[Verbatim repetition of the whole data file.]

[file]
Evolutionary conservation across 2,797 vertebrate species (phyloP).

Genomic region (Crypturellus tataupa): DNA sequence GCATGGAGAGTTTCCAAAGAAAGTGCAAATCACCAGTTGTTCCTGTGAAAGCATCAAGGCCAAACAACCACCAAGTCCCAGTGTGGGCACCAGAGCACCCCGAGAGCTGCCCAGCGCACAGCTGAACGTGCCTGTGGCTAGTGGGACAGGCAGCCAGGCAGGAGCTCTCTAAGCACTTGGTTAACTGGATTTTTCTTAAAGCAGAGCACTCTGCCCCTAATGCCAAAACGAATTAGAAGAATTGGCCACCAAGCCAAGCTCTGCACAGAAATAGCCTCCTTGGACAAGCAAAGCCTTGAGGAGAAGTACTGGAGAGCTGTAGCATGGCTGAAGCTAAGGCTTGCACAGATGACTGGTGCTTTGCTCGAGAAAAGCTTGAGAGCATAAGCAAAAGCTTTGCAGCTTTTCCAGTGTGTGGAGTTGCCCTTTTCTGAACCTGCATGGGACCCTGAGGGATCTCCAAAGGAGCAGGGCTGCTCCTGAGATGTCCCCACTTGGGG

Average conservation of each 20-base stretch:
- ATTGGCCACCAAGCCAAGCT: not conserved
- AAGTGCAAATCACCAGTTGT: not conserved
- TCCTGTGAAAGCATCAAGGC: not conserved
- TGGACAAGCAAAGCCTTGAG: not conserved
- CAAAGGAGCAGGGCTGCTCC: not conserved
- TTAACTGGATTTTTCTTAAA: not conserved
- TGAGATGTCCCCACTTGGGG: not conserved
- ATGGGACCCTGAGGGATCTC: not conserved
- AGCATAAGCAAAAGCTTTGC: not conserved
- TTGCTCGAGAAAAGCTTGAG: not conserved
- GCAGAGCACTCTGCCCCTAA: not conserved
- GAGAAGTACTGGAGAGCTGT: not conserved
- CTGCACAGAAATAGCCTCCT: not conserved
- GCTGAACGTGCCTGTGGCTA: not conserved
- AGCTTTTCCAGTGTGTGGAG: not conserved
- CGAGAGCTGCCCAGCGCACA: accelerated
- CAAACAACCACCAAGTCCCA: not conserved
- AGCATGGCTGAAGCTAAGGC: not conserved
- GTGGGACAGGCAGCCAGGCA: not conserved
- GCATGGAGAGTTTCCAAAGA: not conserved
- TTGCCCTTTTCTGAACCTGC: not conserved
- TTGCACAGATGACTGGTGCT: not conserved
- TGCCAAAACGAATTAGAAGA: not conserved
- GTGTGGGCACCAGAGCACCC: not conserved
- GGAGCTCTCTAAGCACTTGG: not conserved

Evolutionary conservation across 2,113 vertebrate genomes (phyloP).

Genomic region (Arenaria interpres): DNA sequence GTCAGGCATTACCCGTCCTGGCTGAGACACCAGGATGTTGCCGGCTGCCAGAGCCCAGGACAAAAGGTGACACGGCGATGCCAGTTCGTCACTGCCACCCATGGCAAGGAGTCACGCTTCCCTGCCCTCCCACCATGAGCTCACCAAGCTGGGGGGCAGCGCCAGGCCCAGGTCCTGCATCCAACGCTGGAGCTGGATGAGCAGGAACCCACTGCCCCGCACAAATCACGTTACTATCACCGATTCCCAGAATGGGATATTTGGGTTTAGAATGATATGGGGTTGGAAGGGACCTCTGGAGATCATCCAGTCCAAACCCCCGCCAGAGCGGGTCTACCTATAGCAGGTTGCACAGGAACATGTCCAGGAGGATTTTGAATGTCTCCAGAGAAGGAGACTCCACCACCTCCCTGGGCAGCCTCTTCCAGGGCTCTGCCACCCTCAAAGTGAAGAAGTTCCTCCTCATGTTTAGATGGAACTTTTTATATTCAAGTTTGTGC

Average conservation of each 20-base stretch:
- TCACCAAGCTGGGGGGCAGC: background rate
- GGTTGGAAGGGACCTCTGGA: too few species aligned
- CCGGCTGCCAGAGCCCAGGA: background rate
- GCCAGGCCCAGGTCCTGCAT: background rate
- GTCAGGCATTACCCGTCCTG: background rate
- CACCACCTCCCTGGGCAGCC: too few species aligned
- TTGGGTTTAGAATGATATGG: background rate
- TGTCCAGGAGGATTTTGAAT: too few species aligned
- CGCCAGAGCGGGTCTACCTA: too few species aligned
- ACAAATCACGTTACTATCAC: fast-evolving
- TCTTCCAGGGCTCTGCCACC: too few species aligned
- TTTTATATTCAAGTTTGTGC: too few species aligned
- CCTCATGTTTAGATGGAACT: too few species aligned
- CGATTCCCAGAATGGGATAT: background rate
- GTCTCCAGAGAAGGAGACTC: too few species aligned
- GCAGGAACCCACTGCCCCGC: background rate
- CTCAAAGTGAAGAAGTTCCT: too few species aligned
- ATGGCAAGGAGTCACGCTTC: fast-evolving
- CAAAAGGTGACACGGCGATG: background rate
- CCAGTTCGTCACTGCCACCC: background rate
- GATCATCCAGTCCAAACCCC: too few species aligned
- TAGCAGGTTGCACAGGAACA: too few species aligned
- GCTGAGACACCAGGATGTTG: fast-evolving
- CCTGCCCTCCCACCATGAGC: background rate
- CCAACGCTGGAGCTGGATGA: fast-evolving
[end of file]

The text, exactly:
Evolutionary conservation across 2,797 vertebrate species (phyloP).

Genomic region (Crypturellus tataupa): DNA sequence GCATGGAGAGTTTCCAAAGAAAGTGCAAATCACCAGTTGTTCCTGTGAAAGCATCAAGGCCAAACAACCACCAAGTCCCAGTGTGGGCACCAGAGCACCCCGAGAGCTGCCCAGCGCACAGCTGAACGTGCCTGTGGCTAGTGGGACAGGCAGCCAGGCAGGAGCTCTCTAAGCACTTGGTTAACTGGATTTTTCTTAAAGCAGAGCACTCTGCCCCTAATGCCAAAACGAATTAGAAGAATTGGCCACCAAGCCAAGCTCTGCACAGAAATAGCCTCCTTGGACAAGCAAAGCCTTGAGGAGAAGTACTGGAGAGCTGTAGCATGGCTGAAGCTAAGGCTTGCACAGATGACTGGTGCTTTGCTCGAGAAAAGCTTGAGAGCATAAGCAAAAGCTTTGCAGCTTTTCCAGTGTGTGGAGTTGCCCTTTTCTGAACCTGCATGGGACCCTGAGGGATCTCCAAAGGAGCAGGGCTGCTCCTGAGATGTCCCCACTTGGGG

Average conservation of each 20-base stretch:
- ATTGGCCACCAAGCCAAGCT: not conserved
- AAGTGCAAATCACCAGTTGT: not conserved
- TCCTGTGAAAGCATCAAGGC: not conserved
- TGGACAAGCAAAGCCTTGAG: not conserved
- CAAAGGAGCAGGGCTGCTCC: not conserved
- TTAACTGGATTTTTCTTAAA: not conserved
- TGAGATGTCCCCACTTGGGG: not conserved
- ATGGGACCCTGAGGGATCTC: not conserved
- AGCATAAGCAAAAGCTTTGC: not conserved
- TTGCTCGAGAAAAGCTTGAG: not conserved
- GCAGAGCACTCTGCCCCTAA: not conserved
- GAGAAGTACTGGAGAGCTGT: not conserved
- CTGCACAGAAATAGCCTCCT: not conserved
- GCTGAACGTGCCTGTGGCTA: not conserved
- AGCTTTTCCAGTGTGTGGAG: not conserved
- CGAGAGCTGCCCAGCGCACA: accelerated
- CAAACAACCACCAAGTCCCA: not conserved
- AGCATGGCTGAAGCTAAGGC: not conserved
- GTGGGACAGGCAGCCAGGCA: not conserved
- GCATGGAGAGTTTCCAAAGA: not conserved
- TTGCCCTTTTCTGAACCTGC: not conserved
- TTGCACAGATGACTGGTGCT: not conserved
- TGCCAAAACGAATTAGAAGA: not conserved
- GTGTGGGCACCAGAGCACCC: not conserved
- GGAGCTCTCTAAGCACTTGG: not conserved

Evolutionary conservation across 2,113 vertebrate genomes (phyloP).

Genomic region (Arenaria interpres): DNA sequence GTCAGGCATTACCCGTCCTGGCTGAGACACCAGGATGTTGCCGGCTGCCAGAGCCCAGGACAAAAGGTGACACGGCGATGCCAGTTCGTCACTGCCACCCATGGCAAGGAGTCACGCTTCCCTGCCCTCCCACCATGAGCTCACCAAGCTGGGGGGCAGCGCCAGGCCCAGGTCCTGCATCCAACGCTGGAGCTGGATGAGCAGGAACCCACTGCCCCGCACAAATCACGTTACTATCACCGATTCCCAGAATGGGATATTTGGGTTTAGAATGATATGGGGTTGGAAGGGACCTCTGGAGATCATCCAGTCCAAACCCCCGCCAGAGCGGGTCTACCTATAGCAGGTTGCACAGGAACATGTCCAGGAGGATTTTGAATGTCTCCAGAGAAGGAGACTCCACCACCTCCCTGGGCAGCCTCTTCCAGGGCTCTGCCACCCTCAAAGTGAAGAAGTTCCTCCTCATGTTTAGATGGAACTTTTTATATTCAAGTTTGTGC

Average conservation of each 20-base stretch:
- TCACCAAGCTGGGGGGCAGC: background rate
- GGTTGGAAGGGACCTCTGGA: too few species aligned
- CCGGCTGCCAGAGCCCAGGA: background rate
- GCCAGGCCCAGGTCCTGCAT: background rate
- GTCAGGCATTACCCGTCCTG: background rate
- CACCACCTCCCTGGGCAGCC: too few species aligned
- TTGGGTTTAGAATGATATGG: background rate
- TGTCCAGGAGGATTTTGAAT: too few species aligned
- CGCCAGAGCGGGTCTACCTA: too few species aligned
- ACAAATCACGTTACTATCAC: fast-evolving
- TCTTCCAGGGCTCTGCCACC: too few species aligned
- TTTTATATTCAAGTTTGTGC: too few species aligned
- CCTCATGTTTAGATGGAACT: too few species aligned
- CGATTCCCAGAATGGGATAT: background rate
- GTCTCCAGAGAAGGAGACTC: too few species aligned
- GCAGGAACCCACTGCCCCGC: background rate
- CTCAAAGTGAAGAAGTTCCT: too few species aligned
- ATGGCAAGGAGTCACGCTTC: fast-evolving
- CAAAAGGTGACACGGCGATG: background rate
- CCAGTTCGTCACTGCCACCC: background rate
- GATCATCCAGTCCAAACCCC: too few species aligned
- TAGCAGGTTGCACAGGAACA: too few species aligned
- GCTGAGACACCAGGATGTTG: fast-evolving
- CCTGCCCTCCCACCATGAGC: background rate
- CCAACGCTGGAGCTGGATGA: fast-evolving